Signs and Symptoms of Anxiety Disorder

There are several signs and symptoms of anxiety disorder common among people who experience one of the various types of anxiety disorders. If you notice one or more of these signs, you may want to reach out to a professional and explore your options regarding anxiety treatment.

In this article, we’re taking a closer look at the signs and symptoms of anxiety disorder.

Signs and Symptoms of Anxiety Disorder

Feeling anxious once in a while is completely normal. Some anxiety and stress can be a good thing. Like, when you encounter a scary situation, it is the anxiety that helps you escape.

It’s the anxiety that sticks around long after a stressful event has passed or the fear that appears for no reason at all that can lead to a disorder.

An anxiety disorder is defined as a mental health disorder. The type of disorder causes increased levels of worry that may interfere with your ability to function at work or home.

Statistics show that around 30% of Americans will experience anxiety at some point in their lives. This related to over 40 million people struggling with anxiety, making it the most common mental health disorder. Anxiety does not affect adults only. Each year there seems to be a rise in the number of children, teens, and college students experiencing anxiety.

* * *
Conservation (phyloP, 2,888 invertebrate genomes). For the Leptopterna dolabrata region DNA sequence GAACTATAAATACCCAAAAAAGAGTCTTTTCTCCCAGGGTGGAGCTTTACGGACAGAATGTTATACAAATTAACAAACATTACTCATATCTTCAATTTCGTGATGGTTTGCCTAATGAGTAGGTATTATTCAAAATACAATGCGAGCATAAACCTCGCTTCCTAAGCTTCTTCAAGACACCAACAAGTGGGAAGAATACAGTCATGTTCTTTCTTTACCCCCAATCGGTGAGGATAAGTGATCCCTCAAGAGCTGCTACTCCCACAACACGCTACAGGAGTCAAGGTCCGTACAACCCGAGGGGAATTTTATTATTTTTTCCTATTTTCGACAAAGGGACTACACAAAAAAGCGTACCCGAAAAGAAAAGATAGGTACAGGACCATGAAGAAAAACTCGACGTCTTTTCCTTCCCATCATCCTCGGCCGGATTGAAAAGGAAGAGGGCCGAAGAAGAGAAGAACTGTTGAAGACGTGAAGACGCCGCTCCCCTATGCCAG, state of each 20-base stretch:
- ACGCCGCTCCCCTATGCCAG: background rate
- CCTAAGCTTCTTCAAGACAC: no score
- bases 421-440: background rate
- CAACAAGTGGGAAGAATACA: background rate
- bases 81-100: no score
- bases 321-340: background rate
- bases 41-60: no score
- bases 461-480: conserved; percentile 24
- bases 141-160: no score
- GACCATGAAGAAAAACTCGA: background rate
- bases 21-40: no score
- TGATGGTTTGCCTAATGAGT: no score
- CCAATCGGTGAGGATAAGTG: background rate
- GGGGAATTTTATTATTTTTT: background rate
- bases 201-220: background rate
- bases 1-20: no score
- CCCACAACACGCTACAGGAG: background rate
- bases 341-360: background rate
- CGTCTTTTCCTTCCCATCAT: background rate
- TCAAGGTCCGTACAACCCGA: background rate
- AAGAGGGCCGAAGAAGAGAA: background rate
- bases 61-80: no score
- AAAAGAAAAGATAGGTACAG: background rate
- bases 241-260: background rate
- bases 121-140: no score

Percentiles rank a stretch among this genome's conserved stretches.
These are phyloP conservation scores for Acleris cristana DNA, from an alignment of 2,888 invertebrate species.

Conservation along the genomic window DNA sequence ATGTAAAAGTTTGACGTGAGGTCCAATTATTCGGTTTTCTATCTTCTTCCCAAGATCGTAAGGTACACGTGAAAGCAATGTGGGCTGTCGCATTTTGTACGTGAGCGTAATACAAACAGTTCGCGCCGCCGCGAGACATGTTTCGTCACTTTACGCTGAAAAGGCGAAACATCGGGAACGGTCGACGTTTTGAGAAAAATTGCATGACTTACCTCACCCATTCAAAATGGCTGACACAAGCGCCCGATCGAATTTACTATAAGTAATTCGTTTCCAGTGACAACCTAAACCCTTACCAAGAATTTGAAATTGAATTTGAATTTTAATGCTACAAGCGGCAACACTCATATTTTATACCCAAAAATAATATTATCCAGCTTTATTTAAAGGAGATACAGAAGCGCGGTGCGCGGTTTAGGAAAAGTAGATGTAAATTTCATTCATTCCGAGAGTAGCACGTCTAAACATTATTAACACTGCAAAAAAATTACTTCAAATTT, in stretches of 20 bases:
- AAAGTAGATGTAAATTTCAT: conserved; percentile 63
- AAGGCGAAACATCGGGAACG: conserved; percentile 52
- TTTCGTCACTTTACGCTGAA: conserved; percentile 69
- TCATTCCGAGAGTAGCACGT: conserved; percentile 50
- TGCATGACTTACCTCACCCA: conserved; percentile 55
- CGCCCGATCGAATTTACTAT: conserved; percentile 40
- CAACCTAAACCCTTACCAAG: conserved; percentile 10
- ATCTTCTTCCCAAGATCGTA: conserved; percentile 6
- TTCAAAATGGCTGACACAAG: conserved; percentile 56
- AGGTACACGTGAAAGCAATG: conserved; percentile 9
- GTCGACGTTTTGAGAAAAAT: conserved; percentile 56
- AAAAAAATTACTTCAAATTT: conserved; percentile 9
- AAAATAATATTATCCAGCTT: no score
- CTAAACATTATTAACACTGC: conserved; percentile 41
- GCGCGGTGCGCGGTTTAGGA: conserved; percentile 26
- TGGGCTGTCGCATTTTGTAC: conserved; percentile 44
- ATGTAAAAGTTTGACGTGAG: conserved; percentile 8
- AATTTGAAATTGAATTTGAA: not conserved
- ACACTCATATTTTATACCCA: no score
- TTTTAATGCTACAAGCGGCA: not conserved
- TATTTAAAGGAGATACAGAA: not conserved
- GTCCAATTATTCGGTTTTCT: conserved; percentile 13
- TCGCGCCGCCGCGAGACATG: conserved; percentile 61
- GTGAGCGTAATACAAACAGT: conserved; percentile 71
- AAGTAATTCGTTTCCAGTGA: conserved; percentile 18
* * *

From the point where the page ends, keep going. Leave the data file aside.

You may be wondering how they know it is anxiety. There are specific signs and symptoms associated with anxiety disorders.

Here are the most common signs and symptoms of anxiety disorder.

Poor Sleep

Do you have a hard time falling asleep, staying asleep, or waking up multiple times throughout the night? These are symptoms of underlying anxiety that can cause insomnia.

Sleep is one of the most important contributors to good mental health. Think about the nights where you haven’t slept well and how that affects you the next day. Irritability, poor concentration, and even depression can appear, making it more challenging to complete tasks and maintain positive relationships.

Improving your sleep habits will lead to restorative sleep, which will decrease anxiety.

Body Tension

Do you clench your jaw without meaning to, or while you are sleeping? Do your muscles feel tight even when you are not trying to produce tension? Stress like this on your body represents anxiety.

It is not always known which comes first, the anxiety or the muscle tension. That’s why it’s essential to learn mindfulness.

You can recognize what your body is telling you long before you feel the pain of too much tension through mindfulness techniques. Relaxation is a part of mindfulness that teaches you activities like meditation and yoga that directly lowers stress in the body. The more you can relax your physical body, the less anxiety you will feel mentally.

Chronic Worry

As mentioned before, a little worry can be a good thing. Excessive worry, or chronic worry, can wreak havoc on your mental and physical health.

Chronic worry can make it challenging to stay focused at work and create a barrier between you and your loved ones. Worry can intrude on your thoughts, becoming obsessive over time. Anxiety can cause physical reactions like ulcers, wringing hands and may lead to compulsions.